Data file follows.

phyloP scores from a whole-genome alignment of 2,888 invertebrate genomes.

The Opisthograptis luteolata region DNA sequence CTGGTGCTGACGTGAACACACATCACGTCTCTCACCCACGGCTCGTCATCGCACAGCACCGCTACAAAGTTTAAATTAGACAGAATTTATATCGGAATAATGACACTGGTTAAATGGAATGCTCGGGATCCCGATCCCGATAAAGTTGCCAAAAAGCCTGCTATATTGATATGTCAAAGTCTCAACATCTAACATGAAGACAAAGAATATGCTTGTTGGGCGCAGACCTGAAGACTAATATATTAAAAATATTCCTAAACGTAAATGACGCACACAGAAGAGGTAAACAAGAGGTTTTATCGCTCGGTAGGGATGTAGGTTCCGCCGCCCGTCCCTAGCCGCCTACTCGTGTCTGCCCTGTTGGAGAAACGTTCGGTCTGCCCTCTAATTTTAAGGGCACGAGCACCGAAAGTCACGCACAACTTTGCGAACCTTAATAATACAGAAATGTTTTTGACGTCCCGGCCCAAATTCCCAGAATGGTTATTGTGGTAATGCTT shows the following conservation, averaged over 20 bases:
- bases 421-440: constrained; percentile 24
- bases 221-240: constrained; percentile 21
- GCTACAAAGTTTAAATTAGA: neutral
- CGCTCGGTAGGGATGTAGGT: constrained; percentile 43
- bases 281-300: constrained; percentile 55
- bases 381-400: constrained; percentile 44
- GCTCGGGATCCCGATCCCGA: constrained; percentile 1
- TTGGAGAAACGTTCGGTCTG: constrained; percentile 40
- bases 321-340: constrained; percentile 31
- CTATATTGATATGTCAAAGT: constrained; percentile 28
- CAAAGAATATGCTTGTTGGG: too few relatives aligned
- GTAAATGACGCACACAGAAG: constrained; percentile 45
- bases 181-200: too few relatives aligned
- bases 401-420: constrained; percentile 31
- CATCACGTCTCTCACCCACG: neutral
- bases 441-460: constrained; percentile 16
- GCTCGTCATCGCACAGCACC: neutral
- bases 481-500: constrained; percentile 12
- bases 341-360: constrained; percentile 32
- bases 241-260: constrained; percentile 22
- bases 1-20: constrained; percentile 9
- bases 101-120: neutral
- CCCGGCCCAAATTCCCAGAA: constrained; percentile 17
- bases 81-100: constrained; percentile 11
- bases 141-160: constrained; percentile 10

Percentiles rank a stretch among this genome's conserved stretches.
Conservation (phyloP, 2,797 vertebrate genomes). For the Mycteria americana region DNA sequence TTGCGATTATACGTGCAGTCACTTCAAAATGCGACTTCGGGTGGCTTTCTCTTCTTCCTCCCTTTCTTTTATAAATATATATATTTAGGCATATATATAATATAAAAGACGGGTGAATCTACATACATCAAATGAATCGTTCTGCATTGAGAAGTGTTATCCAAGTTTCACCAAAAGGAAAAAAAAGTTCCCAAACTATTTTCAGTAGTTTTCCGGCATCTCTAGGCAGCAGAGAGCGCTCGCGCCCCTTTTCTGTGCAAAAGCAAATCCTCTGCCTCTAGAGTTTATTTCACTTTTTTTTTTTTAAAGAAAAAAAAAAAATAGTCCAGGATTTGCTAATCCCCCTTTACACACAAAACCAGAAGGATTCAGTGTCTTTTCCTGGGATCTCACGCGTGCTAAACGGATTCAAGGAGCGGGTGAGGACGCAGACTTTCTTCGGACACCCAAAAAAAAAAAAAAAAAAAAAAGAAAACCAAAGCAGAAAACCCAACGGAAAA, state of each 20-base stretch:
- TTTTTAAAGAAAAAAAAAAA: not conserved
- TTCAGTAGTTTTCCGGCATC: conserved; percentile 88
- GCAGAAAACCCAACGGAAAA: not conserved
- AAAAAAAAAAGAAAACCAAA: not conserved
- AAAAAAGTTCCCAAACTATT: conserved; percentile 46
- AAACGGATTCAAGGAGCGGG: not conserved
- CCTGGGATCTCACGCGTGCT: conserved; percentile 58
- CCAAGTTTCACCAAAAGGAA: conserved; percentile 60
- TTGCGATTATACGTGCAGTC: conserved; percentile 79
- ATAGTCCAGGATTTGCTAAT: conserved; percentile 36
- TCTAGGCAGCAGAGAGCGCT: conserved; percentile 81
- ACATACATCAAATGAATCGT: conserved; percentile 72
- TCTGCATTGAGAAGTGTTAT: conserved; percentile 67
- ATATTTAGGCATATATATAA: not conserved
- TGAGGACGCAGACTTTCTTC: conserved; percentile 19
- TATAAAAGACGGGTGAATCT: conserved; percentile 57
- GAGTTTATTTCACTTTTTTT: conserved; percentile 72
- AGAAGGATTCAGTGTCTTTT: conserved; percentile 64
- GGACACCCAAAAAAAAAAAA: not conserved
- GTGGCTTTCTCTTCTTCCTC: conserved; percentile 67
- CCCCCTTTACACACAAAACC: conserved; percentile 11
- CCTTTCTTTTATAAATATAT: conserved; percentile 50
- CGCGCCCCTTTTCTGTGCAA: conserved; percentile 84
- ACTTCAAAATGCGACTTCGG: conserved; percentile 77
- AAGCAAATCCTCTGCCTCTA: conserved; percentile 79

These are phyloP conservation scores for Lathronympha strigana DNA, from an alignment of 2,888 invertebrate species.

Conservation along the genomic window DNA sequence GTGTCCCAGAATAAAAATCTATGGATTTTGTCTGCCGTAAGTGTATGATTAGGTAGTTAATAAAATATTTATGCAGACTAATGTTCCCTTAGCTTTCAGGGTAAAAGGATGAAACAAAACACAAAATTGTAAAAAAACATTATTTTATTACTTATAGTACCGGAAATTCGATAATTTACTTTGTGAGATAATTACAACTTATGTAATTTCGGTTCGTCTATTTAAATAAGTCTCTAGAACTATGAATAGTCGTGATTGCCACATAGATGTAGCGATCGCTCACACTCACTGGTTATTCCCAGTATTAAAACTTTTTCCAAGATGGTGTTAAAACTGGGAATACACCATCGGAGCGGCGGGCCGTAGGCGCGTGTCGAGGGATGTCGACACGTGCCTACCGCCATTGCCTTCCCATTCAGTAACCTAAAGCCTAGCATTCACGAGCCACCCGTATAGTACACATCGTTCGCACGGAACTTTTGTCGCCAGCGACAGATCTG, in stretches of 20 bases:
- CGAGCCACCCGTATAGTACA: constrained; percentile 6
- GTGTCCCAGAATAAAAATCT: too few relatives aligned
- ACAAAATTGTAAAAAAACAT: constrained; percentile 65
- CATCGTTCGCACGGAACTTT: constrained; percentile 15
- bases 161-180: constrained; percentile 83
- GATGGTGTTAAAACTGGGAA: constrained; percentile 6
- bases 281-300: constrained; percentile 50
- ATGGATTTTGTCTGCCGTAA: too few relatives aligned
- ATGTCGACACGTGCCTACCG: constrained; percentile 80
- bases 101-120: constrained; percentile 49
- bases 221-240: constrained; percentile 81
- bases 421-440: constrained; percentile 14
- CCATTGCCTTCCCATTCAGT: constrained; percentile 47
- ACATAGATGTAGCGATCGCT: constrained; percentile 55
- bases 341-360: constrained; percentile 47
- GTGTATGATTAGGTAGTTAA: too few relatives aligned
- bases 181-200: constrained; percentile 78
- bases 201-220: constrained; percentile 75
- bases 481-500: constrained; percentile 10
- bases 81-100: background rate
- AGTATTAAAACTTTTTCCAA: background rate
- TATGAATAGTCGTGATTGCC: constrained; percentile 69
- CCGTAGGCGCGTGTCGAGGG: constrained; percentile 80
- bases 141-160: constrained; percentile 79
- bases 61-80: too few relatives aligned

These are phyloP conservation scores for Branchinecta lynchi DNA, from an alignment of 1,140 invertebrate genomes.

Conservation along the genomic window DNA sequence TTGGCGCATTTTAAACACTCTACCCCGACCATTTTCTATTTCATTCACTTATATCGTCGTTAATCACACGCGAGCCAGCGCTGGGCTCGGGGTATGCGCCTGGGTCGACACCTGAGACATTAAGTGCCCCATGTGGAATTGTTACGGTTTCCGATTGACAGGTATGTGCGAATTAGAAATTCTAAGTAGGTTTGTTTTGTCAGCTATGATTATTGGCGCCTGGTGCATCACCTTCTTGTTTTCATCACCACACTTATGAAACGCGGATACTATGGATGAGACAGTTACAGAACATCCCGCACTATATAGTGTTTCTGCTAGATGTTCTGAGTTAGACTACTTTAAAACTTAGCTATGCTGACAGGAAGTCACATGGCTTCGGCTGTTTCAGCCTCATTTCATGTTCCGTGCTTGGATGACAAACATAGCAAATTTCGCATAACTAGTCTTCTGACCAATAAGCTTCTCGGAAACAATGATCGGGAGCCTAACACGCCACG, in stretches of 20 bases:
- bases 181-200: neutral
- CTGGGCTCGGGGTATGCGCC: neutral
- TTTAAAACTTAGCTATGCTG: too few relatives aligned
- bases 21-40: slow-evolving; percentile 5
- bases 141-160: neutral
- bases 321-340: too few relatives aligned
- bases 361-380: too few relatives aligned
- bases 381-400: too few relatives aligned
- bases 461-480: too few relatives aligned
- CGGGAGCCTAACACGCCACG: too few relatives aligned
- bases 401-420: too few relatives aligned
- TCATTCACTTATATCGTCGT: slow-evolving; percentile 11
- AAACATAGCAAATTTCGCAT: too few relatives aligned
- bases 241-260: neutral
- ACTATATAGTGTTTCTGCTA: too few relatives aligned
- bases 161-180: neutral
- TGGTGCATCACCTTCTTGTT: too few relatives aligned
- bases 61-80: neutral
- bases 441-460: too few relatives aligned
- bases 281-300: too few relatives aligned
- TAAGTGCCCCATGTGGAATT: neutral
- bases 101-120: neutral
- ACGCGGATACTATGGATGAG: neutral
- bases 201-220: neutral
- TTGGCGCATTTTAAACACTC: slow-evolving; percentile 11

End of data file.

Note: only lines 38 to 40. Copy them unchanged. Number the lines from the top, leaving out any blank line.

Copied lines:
- TTGCGATTATACGTGCAGTC: conserved; percentile 79
- ATAGTCCAGGATTTGCTAAT: conserved; percentile 36
- TCTAGGCAGCAGAGAGCGCT: conserved; percentile 81